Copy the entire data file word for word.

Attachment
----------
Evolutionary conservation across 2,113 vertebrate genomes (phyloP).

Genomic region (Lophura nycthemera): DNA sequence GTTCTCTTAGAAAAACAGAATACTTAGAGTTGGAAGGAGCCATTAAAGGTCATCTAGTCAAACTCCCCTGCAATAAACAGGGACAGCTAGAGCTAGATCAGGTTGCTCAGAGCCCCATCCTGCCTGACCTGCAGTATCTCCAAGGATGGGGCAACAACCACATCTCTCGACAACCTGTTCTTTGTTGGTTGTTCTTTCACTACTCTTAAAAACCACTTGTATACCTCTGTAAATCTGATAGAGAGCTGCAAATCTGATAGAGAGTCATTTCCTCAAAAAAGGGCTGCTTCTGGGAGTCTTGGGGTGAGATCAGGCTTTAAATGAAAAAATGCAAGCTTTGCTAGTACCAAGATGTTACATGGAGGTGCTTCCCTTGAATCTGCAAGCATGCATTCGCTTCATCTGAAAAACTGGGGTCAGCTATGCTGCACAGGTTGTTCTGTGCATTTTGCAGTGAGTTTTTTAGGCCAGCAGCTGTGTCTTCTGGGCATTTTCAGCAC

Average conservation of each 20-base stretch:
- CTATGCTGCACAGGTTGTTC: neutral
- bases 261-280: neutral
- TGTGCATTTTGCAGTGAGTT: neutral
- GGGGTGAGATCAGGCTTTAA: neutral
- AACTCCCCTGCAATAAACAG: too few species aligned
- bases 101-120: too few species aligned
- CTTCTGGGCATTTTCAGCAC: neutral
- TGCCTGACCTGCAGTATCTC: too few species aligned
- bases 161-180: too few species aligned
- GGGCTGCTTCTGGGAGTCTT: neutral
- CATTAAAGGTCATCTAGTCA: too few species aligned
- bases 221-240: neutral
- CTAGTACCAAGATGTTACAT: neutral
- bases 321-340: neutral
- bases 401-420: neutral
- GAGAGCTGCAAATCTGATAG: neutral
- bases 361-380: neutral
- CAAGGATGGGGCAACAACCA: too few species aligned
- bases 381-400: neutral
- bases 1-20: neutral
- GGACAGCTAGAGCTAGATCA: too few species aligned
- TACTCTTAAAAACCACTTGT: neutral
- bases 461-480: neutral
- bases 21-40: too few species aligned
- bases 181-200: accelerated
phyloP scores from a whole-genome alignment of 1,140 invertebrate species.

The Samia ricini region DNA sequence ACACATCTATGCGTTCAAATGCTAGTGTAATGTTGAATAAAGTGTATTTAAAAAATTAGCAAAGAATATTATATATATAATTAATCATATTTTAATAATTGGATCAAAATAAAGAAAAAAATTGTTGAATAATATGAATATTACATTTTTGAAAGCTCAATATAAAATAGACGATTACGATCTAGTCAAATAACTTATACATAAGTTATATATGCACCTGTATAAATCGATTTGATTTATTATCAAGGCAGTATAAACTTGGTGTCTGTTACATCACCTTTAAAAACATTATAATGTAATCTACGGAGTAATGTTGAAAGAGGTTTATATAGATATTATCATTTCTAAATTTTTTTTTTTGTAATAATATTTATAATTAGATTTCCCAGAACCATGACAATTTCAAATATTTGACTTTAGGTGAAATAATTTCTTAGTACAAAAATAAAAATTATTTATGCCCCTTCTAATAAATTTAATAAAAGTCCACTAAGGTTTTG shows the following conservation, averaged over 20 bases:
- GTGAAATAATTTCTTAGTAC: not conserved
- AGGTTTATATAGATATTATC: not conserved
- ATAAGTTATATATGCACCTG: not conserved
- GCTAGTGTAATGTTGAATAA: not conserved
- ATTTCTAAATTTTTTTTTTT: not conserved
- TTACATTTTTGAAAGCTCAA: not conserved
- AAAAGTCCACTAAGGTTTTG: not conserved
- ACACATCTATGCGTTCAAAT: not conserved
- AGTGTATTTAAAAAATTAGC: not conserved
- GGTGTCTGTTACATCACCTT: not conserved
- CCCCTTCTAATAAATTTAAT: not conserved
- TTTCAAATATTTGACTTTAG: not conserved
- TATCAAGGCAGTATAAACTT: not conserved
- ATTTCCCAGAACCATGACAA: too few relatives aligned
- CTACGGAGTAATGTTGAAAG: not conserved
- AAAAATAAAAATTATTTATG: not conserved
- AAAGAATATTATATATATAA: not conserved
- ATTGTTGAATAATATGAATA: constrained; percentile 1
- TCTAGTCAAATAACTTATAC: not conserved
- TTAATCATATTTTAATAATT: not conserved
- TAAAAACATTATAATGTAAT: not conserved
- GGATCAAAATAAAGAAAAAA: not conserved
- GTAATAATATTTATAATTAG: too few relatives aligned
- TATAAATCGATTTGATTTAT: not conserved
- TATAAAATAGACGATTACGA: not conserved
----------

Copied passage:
Evolutionary conservation across 2,113 vertebrate genomes (phyloP).

Genomic region (Lophura nycthemera): DNA sequence GTTCTCTTAGAAAAACAGAATACTTAGAGTTGGAAGGAGCCATTAAAGGTCATCTAGTCAAACTCCCCTGCAATAAACAGGGACAGCTAGAGCTAGATCAGGTTGCTCAGAGCCCCATCCTGCCTGACCTGCAGTATCTCCAAGGATGGGGCAACAACCACATCTCTCGACAACCTGTTCTTTGTTGGTTGTTCTTTCACTACTCTTAAAAACCACTTGTATACCTCTGTAAATCTGATAGAGAGCTGCAAATCTGATAGAGAGTCATTTCCTCAAAAAAGGGCTGCTTCTGGGAGTCTTGGGGTGAGATCAGGCTTTAAATGAAAAAATGCAAGCTTTGCTAGTACCAAGATGTTACATGGAGGTGCTTCCCTTGAATCTGCAAGCATGCATTCGCTTCATCTGAAAAACTGGGGTCAGCTATGCTGCACAGGTTGTTCTGTGCATTTTGCAGTGAGTTTTTTAGGCCAGCAGCTGTGTCTTCTGGGCATTTTCAGCAC

Average conservation of each 20-base stretch:
- CTATGCTGCACAGGTTGTTC: neutral
- bases 261-280: neutral
- TGTGCATTTTGCAGTGAGTT: neutral
- GGGGTGAGATCAGGCTTTAA: neutral
- AACTCCCCTGCAATAAACAG: too few species aligned
- bases 101-120: too few species aligned
- CTTCTGGGCATTTTCAGCAC: neutral
- TGCCTGACCTGCAGTATCTC: too few species aligned
- bases 161-180: too few species aligned
- GGGCTGCTTCTGGGAGTCTT: neutral
- CATTAAAGGTCATCTAGTCA: too few species aligned
- bases 221-240: neutral
- CTAGTACCAAGATGTTACAT: neutral
- bases 321-340: neutral
- bases 401-420: neutral
- GAGAGCTGCAAATCTGATAG: neutral
- bases 361-380: neutral
- CAAGGATGGGGCAACAACCA: too few species aligned
- bases 381-400: neutral
- bases 1-20: neutral
- GGACAGCTAGAGCTAGATCA: too few species aligned
- TACTCTTAAAAACCACTTGT: neutral
- bases 461-480: neutral
- bases 21-40: too few species aligned
- bases 181-200: accelerated
phyloP scores from a whole-genome alignment of 1,140 invertebrate species.

The Samia ricini region DNA sequence ACACATCTATGCGTTCAAATGCTAGTGTAATGTTGAATAAAGTGTATTTAAAAAATTAGCAAAGAATATTATATATATAATTAATCATATTTTAATAATTGGATCAAAATAAAGAAAAAAATTGTTGAATAATATGAATATTACATTTTTGAAAGCTCAATATAAAATAGACGATTACGATCTAGTCAAATAACTTATACATAAGTTATATATGCACCTGTATAAATCGATTTGATTTATTATCAAGGCAGTATAAACTTGGTGTCTGTTACATCACCTTTAAAAACATTATAATGTAATCTACGGAGTAATGTTGAAAGAGGTTTATATAGATATTATCATTTCTAAATTTTTTTTTTTGTAATAATATTTATAATTAGATTTCCCAGAACCATGACAATTTCAAATATTTGACTTTAGGTGAAATAATTTCTTAGTACAAAAATAAAAATTATTTATGCCCCTTCTAATAAATTTAATAAAAGTCCACTAAGGTTTTG shows the following conservation, averaged over 20 bases:
- GTGAAATAATTTCTTAGTAC: not conserved
- AGGTTTATATAGATATTATC: not conserved
- ATAAGTTATATATGCACCTG: not conserved
- GCTAGTGTAATGTTGAATAA: not conserved
- ATTTCTAAATTTTTTTTTTT: not conserved
- TTACATTTTTGAAAGCTCAA: not conserved
- AAAAGTCCACTAAGGTTTTG: not conserved
- ACACATCTATGCGTTCAAAT: not conserved
- AGTGTATTTAAAAAATTAGC: not conserved
- GGTGTCTGTTACATCACCTT: not conserved
- CCCCTTCTAATAAATTTAAT: not conserved
- TTTCAAATATTTGACTTTAG: not conserved
- TATCAAGGCAGTATAAACTT: not conserved
- ATTTCCCAGAACCATGACAA: too few relatives aligned
- CTACGGAGTAATGTTGAAAG: not conserved
- AAAAATAAAAATTATTTATG: not conserved
- AAAGAATATTATATATATAA: not conserved
- ATTGTTGAATAATATGAATA: constrained; percentile 1
- TCTAGTCAAATAACTTATAC: not conserved
- TTAATCATATTTTAATAATT: not conserved
- TAAAAACATTATAATGTAAT: not conserved
- GGATCAAAATAAAGAAAAAA: not conserved
- GTAATAATATTTATAATTAG: too few relatives aligned
- TATAAATCGATTTGATTTAT: not conserved
- TATAAAATAGACGATTACGA: not conserved